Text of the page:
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Key Northeastern States Take Steps to Study the Transition to Net-Zero GHG Emissions

On June 4, 2020, the Massachusetts Attorney General (AG) filed a Petition which requested the Massachusetts Department of Public Utilities (DPU) to open an investigation into the potential changes to support the Commonwealth’s legislatively mandated greenhouse gas (GHG) emission limit reductions (the Petition).  Specifically, the AG’s Petition seeks to evaluate the industry, regulatory and policy adjustments necessary to meet the state GHG limits, and to “determine what near and long-term adjustments are necessary to maintain a safe and reliable gas distribution system and protect consumer interests as the Commonwealth transitions” to carbon neutrality by 2050. The AG’s Petition follows a similar proceeding begun in March by the New York Public Service Commission (the Commission) titled, Proceedig on Motion of the Commission in Regard to Gas Planning Procedures. CASE 20-G-0131 (the Proceeding).  Similar to the AG’s Petition, the purpose of the Proceeding is to consider issues related to gas distribution utilities’ planning procedures.  Collectively, these state actions highlight the challenges the states will encounter to meet the requirement of net-zero carbon emissions by 2050, and the difficult to reconcile dynamic with the maintenance of reliable energy generation and distribution systems, historically powered by fossil fuels.

Massachusetts AG Petition

The AG’s Petition states the requested investigation by the DPU will afford the opportunity to solicit utility and stakeholder input to “develop a nation-leading regulatory and policy roadmap to guide the evolution of gas distribution industry companies, provide ratepayer protection and allow the Commonwealth to move into its net-zero GHG emissions energy future.”  In addition to the statutory and regulatory requirements that have been established since the Global Warming Solutions Act (GWSA) and Green Communities Act of 2008, the Petition’s focus on gas distribution comes two years after a series of gas explosions occurred in the Merrimack Valley with tragic consequences.

In a concurrently issued statement, AG Healey stated, “[i]n order to combat the climate crisis and meet our clean energy goals, we must transition away from fossil fuels and change the way gas utilities do business in our state. We want the DPU to take a close look at the future of the natural gas industry in Massachusetts and make the policy and structural changes we need to ensure a clean energy future that is safe, reliable, and fair.”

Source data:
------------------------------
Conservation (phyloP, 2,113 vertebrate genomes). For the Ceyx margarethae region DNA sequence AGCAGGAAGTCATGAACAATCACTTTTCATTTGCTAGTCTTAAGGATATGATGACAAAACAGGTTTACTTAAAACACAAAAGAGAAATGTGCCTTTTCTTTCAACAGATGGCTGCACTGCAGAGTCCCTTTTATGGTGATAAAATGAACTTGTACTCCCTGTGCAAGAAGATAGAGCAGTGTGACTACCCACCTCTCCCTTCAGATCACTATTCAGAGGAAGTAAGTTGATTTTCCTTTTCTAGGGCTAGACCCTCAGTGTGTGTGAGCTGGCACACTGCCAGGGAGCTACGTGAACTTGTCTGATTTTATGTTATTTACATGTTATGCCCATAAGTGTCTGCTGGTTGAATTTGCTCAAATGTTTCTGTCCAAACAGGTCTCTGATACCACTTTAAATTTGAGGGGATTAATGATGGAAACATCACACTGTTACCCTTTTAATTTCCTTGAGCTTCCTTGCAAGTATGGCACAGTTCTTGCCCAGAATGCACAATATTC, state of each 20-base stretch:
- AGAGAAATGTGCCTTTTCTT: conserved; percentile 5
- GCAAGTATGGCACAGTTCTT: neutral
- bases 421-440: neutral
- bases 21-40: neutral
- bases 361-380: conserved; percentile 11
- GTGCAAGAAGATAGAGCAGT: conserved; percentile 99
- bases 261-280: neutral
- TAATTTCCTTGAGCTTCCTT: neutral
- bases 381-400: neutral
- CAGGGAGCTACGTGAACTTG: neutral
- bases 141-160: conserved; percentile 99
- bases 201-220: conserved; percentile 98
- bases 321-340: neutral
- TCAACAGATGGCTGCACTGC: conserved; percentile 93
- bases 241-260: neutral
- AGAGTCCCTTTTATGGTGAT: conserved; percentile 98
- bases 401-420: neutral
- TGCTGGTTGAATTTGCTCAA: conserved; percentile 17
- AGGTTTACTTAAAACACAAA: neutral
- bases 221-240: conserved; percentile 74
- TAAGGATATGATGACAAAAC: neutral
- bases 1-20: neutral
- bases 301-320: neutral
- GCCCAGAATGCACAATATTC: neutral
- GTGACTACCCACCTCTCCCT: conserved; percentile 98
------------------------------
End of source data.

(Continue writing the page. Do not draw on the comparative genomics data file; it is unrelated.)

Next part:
The AG’s Petition offers that the investigation should occur in two phases. In phase one, the DPU would direct the local distribution companies to submit detailed economic analyses and business plans depicting future gas demand in a carbon-constrained economy, as well as probable revenues, expenses, and investments. The companies would also identify the “challenges that a substantially decarbonized economy creates for [the companies] and present ideas and solutions for both near and far-term future” as the state moves towards carbon neutrality.  The initial phase would also provide for the necessary stakeholder inputs on associated regulatory, policy and legislative directives that may become presented to further facilitate the GHG emissions mandates.

Phase two of the investigation would seek the development and implementation of the “necessary policy, business and regulatory pathways to achieve the Commonwealth’s climate change mandates and protect the Commonwealth’s gas consumers.”  Through this phased approach, the AG seeks the DPU to focus on three subject items during its investigation: 1) Ratepayer Protection, Equity and Fairness; 2) Planning, Forecast and Supply, and 3) Capital Investments.

  • Ratepayer Protection, Equity and Fairness

The AG’s petition urges the DPU to consider what steps it needs to take to ensure that low-income customers are not left behind during the transition and that their rates remain affordable as gas companies’ revenue requirements are spread over a shrinking customer base.  The DPU also should consider policy measures to assist low- to moderate-income customers to transition their homes to clean energy.

  • Planning, Forecast and Supply

The AG’s Petition suggest the DPU’s investigation should consider whether the Department needs to adjust its guidelines for reviewing gas companies’ forecast and supply plans to require additional data about transitioning away from natural gas as a heating fuel and for meeting future demand through demand response, energy efficiency, or other carbon-neutral options.

  • Capital Investments

According to the petition, the DPU should examine the investment needed to ensure a safe and reliable gas system over the next 30 years, while gas demand declines. The AG’s Office also urges the DPU to examine whether there are other cost-effective alternatives to traditional gas infrastructure investment that may align better with the state’s climate goals.

Although the DPU has set a docket for the Petition, it has not yet taken action to open the investigation.  The Petition itself follows on similar actions taken in California and New York.  In 2019, the California Energy Commission approved new local building requirements against gas in five cities and one county across the state. Similar to California, the New York State Public Service Commission recently announced a review of current gas supply planning protocols, as the state pursues ambitious goals to mitigate climate change.

New York State Proceeding

On March 19, 2020, the Commission issued an order instituting a Proceeding on Motion of the Commission in Regard to Gas Planning Procedures. CASE 20-G-0131 (the Proceeding).  The purpose of the Proceeding is to consider issues related to gas distribution utilities’ planning procedures.